Another review on a title courtesy of Audiobook Jukebox.
Publisher: Macmillan Audio, Pub. Date: March 13, 2012, Length: 13 hours, 43 minutes
Another Piece of My Heart is the latest in Jane Green's string of relationship fictions. Here, Andi is a stepmother who desperately wants a baby, but has entered menopause and the odds are against her. Meanwhile, her oldest stepdaughter, Emily, has dealt with the fallout from the divorce and her alcoholic mother by jumping on a goth / booze / drugs / sex teenage carousel, and is in no hurry to get off. Her dad Ethan is constantly in the middle of his manipulative daughter and his outraged wife.
I'm as fond of Green's reads as the next middle aged suburban mother, and there were times that this very much grabbed me by the tearducts and refused to let go. (True story: when I was an infant, I couldn't cry. I believe I had dacryostenosis. I think the doctors did something involving a probe and my tear ducts, which I'd rather not think about. And my kids will tell you that I've been crying at fiction pretty much ever since.)
But my point is, I spent far more time yelling at the characters in this novel than in crying over them. It wasn't a good ratio. I give Green credit for the efficacy with which she managed her POV shifts - just when I was ready to give up on, say, Andi, Green would switch to Ethan and through his eyes, Andi would become sympathetic again. I don't really like that roller coaster, though - especially since so few of the characters really grew in this novel. Six years after it opened, and very near the end, the hot-button issues and emotional triggers were just as problematic, even when the characters identified for themselves what the issues were. No one could communicate, and it drove me batty.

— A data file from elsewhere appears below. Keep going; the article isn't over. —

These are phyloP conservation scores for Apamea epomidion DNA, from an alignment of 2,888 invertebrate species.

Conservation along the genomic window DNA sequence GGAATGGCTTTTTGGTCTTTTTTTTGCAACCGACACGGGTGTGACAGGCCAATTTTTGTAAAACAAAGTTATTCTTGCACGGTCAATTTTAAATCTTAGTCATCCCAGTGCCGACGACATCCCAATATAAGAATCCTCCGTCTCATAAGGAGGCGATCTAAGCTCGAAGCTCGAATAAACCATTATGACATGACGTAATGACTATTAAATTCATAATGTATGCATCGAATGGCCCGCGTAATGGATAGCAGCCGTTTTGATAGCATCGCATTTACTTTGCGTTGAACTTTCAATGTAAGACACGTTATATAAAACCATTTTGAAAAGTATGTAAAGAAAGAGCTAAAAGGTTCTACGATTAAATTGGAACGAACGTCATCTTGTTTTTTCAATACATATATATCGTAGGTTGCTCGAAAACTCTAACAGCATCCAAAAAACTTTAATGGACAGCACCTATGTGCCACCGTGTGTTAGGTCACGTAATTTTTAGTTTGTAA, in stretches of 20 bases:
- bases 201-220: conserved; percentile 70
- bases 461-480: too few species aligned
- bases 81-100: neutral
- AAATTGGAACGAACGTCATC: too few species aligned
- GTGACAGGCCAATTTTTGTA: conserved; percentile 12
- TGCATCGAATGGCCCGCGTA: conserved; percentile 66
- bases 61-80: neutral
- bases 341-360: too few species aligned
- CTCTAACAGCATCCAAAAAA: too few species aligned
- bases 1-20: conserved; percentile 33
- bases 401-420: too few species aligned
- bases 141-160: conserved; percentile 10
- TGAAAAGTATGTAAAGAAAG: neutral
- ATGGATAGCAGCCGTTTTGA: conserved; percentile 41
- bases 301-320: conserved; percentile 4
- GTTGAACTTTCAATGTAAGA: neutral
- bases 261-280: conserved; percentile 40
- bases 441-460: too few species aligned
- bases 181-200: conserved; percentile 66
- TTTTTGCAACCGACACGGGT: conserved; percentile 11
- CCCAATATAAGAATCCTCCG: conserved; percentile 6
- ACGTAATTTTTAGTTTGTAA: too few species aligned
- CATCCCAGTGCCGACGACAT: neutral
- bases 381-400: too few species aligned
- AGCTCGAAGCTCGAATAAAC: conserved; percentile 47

I don't think it's a bad book. Green writes very smoothly, and she had a firm grasp on each main character, even if they did seem to be frozen in place, emotionally. I wish she'd given a lot more weight to younger sister Sophia's perspective - she was the most interesting character in the novel, but she served entirely as a reflector against whom everyone else occasionally examined their own actions.
I do very much wish I'd read it in print, or that Green hadn't narrated it herself. While Green has a quite pretty voice, and she clearly understands the import of the words she's reading aloud, she was not a good narrator for this. Her London accent didn't sit well on the Californian family, and she doesn't have the knack of differentiating characters by applying separate speech patterns. If I ignored the context, any given section of this multiple-POV novel could have been Ethan, Andi, Emily, or part of the (of course fabulously friendly, sympathetic, good at entertaining and loving towards the children) gay couple next door. It's the difference between story-time and narration, and having heard several Jane Green's books on audio with professional narrators, I was surprised and, ultimately, disappointed that she read this one herself.
If you haven't read any Jane Green, and want a 'beach read' - try Dune Road, which is funnier, or Babyville, which is better at motherhood musings, or The Other Woman, which doesn't make me wonder if the family relationships Green writes about are pulled from a statistical analysis of a Troubled Family Advice Column Database somewhere.